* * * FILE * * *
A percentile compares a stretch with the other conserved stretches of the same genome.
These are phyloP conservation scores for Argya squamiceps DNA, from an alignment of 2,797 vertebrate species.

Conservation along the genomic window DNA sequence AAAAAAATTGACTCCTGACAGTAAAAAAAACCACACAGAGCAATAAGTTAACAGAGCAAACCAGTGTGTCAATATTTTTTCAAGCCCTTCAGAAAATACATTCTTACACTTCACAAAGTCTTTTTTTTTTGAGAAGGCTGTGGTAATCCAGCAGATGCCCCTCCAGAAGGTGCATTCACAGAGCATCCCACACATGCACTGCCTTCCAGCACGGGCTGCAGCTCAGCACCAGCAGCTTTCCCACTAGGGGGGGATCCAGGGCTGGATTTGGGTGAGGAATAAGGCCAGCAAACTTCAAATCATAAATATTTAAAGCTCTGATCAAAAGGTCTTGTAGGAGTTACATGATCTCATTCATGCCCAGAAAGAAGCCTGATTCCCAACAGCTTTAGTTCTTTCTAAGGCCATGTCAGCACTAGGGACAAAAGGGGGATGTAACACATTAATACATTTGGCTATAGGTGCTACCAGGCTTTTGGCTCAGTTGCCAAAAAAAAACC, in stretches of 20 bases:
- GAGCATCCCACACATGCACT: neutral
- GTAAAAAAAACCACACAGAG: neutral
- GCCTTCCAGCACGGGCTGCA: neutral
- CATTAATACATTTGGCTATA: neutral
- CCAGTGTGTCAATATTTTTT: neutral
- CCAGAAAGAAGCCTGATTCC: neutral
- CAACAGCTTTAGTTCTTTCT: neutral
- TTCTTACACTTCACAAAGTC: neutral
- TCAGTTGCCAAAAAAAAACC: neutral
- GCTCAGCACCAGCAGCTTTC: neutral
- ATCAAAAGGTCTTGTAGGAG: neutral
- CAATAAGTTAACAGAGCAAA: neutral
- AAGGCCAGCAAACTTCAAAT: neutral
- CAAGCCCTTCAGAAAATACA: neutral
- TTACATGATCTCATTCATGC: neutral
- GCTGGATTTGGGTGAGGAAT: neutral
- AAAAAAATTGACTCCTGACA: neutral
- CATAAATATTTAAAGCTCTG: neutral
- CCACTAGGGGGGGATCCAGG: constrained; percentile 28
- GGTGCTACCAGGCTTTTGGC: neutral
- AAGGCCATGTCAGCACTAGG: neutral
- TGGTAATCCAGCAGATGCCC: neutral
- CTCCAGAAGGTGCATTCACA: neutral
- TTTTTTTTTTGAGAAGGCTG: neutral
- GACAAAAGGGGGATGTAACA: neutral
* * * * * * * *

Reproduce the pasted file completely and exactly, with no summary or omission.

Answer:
A percentile compares a stretch with the other conserved stretches of the same genome.
These are phyloP conservation scores for Argya squamiceps DNA, from an alignment of 2,797 vertebrate species.

Conservation along the genomic window DNA sequence AAAAAAATTGACTCCTGACAGTAAAAAAAACCACACAGAGCAATAAGTTAACAGAGCAAACCAGTGTGTCAATATTTTTTCAAGCCCTTCAGAAAATACATTCTTACACTTCACAAAGTCTTTTTTTTTTGAGAAGGCTGTGGTAATCCAGCAGATGCCCCTCCAGAAGGTGCATTCACAGAGCATCCCACACATGCACTGCCTTCCAGCACGGGCTGCAGCTCAGCACCAGCAGCTTTCCCACTAGGGGGGGATCCAGGGCTGGATTTGGGTGAGGAATAAGGCCAGCAAACTTCAAATCATAAATATTTAAAGCTCTGATCAAAAGGTCTTGTAGGAGTTACATGATCTCATTCATGCCCAGAAAGAAGCCTGATTCCCAACAGCTTTAGTTCTTTCTAAGGCCATGTCAGCACTAGGGACAAAAGGGGGATGTAACACATTAATACATTTGGCTATAGGTGCTACCAGGCTTTTGGCTCAGTTGCCAAAAAAAAACC, in stretches of 20 bases:
- GAGCATCCCACACATGCACT: neutral
- GTAAAAAAAACCACACAGAG: neutral
- GCCTTCCAGCACGGGCTGCA: neutral
- CATTAATACATTTGGCTATA: neutral
- CCAGTGTGTCAATATTTTTT: neutral
- CCAGAAAGAAGCCTGATTCC: neutral
- CAACAGCTTTAGTTCTTTCT: neutral
- TTCTTACACTTCACAAAGTC: neutral
- TCAGTTGCCAAAAAAAAACC: neutral
- GCTCAGCACCAGCAGCTTTC: neutral
- ATCAAAAGGTCTTGTAGGAG: neutral
- CAATAAGTTAACAGAGCAAA: neutral
- AAGGCCAGCAAACTTCAAAT: neutral
- CAAGCCCTTCAGAAAATACA: neutral
- TTACATGATCTCATTCATGC: neutral
- GCTGGATTTGGGTGAGGAAT: neutral
- AAAAAAATTGACTCCTGACA: neutral
- CATAAATATTTAAAGCTCTG: neutral
- CCACTAGGGGGGGATCCAGG: constrained; percentile 28
- GGTGCTACCAGGCTTTTGGC: neutral
- AAGGCCATGTCAGCACTAGG: neutral
- TGGTAATCCAGCAGATGCCC: neutral
- CTCCAGAAGGTGCATTCACA: neutral
- TTTTTTTTTTGAGAAGGCTG: neutral
- GACAAAAGGGGGATGTAACA: neutral